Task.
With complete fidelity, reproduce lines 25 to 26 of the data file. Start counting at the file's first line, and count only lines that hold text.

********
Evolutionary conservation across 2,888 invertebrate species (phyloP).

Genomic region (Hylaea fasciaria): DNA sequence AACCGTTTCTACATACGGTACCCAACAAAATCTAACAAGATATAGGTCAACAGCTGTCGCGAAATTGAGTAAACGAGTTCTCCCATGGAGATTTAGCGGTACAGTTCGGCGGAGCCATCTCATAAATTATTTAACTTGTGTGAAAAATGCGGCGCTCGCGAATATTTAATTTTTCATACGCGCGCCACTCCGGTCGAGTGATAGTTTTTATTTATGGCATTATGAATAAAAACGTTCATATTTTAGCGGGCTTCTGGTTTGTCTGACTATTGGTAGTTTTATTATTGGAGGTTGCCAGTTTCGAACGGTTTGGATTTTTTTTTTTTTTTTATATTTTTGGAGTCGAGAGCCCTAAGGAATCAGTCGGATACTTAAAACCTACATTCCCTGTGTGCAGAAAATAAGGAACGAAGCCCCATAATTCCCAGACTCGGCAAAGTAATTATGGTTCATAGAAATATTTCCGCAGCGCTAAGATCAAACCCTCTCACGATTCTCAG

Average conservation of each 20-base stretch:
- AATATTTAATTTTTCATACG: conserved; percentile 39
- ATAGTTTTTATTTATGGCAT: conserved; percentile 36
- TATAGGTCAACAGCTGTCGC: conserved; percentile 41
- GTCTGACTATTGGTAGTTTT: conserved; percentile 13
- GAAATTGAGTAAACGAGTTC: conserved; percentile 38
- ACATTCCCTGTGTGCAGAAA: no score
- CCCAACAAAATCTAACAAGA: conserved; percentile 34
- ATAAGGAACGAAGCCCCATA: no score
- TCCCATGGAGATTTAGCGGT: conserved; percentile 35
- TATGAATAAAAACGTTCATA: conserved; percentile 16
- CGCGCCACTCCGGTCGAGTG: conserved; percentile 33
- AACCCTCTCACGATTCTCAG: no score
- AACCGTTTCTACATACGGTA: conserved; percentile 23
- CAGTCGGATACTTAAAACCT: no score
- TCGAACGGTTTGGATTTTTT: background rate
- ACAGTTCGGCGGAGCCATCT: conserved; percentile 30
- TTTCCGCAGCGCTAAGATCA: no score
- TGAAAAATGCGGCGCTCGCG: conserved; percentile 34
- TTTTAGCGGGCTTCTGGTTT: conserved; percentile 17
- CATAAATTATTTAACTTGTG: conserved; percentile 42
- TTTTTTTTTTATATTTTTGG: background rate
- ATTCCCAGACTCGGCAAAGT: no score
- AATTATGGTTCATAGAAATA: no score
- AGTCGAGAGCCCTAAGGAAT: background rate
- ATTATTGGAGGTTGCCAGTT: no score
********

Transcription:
- ATTCCCAGACTCGGCAAAGT: no score
- AATTATGGTTCATAGAAATA: no score